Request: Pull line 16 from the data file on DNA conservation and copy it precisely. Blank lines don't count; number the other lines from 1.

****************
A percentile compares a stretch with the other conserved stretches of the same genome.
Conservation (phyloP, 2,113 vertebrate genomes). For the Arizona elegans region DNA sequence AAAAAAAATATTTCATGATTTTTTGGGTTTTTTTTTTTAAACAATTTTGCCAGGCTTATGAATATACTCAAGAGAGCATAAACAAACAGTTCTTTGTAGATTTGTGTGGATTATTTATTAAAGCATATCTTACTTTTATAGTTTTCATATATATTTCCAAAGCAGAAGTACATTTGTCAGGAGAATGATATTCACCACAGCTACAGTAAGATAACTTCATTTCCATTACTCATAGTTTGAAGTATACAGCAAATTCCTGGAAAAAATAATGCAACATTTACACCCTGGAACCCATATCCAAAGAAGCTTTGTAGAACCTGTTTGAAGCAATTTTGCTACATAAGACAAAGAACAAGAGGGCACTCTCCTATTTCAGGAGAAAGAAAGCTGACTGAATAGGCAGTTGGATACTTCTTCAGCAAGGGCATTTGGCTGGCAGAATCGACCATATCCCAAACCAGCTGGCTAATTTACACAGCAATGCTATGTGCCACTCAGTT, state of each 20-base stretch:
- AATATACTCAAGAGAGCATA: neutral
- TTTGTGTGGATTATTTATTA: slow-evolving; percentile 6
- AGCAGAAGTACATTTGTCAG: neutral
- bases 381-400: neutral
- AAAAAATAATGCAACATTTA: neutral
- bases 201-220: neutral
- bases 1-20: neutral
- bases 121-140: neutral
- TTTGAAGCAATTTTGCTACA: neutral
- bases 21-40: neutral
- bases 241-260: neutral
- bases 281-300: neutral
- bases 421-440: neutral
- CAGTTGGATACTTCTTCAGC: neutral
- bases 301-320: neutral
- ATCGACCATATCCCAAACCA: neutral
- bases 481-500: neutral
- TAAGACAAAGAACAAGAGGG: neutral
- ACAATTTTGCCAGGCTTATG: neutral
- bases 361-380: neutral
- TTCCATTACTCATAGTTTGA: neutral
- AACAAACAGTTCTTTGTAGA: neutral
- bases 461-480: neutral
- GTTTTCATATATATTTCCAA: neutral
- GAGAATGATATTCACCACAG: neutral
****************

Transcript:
- CAGTTGGATACTTCTTCAGC: neutral